Concerns about consumer numeracy and literacy
National and international surveys have found that >90 million Americans have limited literacy skills,43 which raises concerns about the amount of numeric and technical information on the NFP. Several studies have documented consumer difficulty understanding quantitative information presented on food labels, especially with respect to serving size information44, 45, 46 and the percentages of recommended daily amounts.47, 48, 49, 50
Serving size calculations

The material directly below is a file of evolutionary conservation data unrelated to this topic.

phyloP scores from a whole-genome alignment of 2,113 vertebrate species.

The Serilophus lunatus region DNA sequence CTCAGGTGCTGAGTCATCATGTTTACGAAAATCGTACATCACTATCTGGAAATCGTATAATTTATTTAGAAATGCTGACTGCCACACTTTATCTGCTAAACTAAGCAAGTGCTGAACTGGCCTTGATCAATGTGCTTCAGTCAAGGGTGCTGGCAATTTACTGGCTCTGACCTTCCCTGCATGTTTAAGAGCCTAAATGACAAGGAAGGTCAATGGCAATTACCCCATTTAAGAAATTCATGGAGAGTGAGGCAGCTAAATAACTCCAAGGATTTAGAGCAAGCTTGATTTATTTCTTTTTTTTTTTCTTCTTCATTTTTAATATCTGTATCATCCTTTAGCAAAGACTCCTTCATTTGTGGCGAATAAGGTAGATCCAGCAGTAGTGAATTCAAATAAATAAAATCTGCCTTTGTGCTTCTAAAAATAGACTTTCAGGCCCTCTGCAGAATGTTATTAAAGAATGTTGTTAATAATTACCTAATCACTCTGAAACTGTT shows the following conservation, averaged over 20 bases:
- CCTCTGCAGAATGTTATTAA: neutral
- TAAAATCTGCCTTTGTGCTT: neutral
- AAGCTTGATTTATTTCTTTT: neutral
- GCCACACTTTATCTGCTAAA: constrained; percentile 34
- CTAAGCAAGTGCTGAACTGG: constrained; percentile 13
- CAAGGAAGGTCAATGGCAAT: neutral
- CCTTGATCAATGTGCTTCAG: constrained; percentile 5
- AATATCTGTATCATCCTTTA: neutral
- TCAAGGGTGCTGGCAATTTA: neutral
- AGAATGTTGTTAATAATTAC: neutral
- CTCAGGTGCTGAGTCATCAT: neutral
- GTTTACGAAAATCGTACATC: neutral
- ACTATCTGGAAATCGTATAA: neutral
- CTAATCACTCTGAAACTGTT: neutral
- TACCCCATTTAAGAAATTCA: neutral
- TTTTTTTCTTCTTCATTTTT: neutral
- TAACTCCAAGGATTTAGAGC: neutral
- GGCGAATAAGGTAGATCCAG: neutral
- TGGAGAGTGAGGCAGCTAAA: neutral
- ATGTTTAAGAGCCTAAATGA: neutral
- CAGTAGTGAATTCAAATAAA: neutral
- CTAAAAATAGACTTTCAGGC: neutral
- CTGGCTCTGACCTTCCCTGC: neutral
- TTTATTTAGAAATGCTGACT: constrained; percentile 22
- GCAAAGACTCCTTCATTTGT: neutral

In one study, portion size estimation skills of primary care patients were assessed by asking them to serve an amount of three foods and one beverage that represented what they thought a single standard serving was for each of the products. Then patients were told what the actual serving size was and were asked to serve that specific amount. The sample consisted primarily of women, half of whom reported having previous nutrition and portion size education. The results revealed that higher literacy (but not numeracy) was associated with greater accuracy when portioning out a single serving of the foods/beverage.44 In another study of 90 health center patients, 86% of the respondents assumed that a unit of packaged food was a single serving even if it contained multiple servings and incorrectly equated calories from a single serving with the caloric content of the entire package.45 After some assistance and prompting from research staff to re-evaluate incorrect answers, people improved only slightly, with 63% of the participants still confusing calories per serving with total calories in the package. Participants in this study who had low levels of education were more prone to incorrectly apply information from the NFP to estimate calories contained per package.45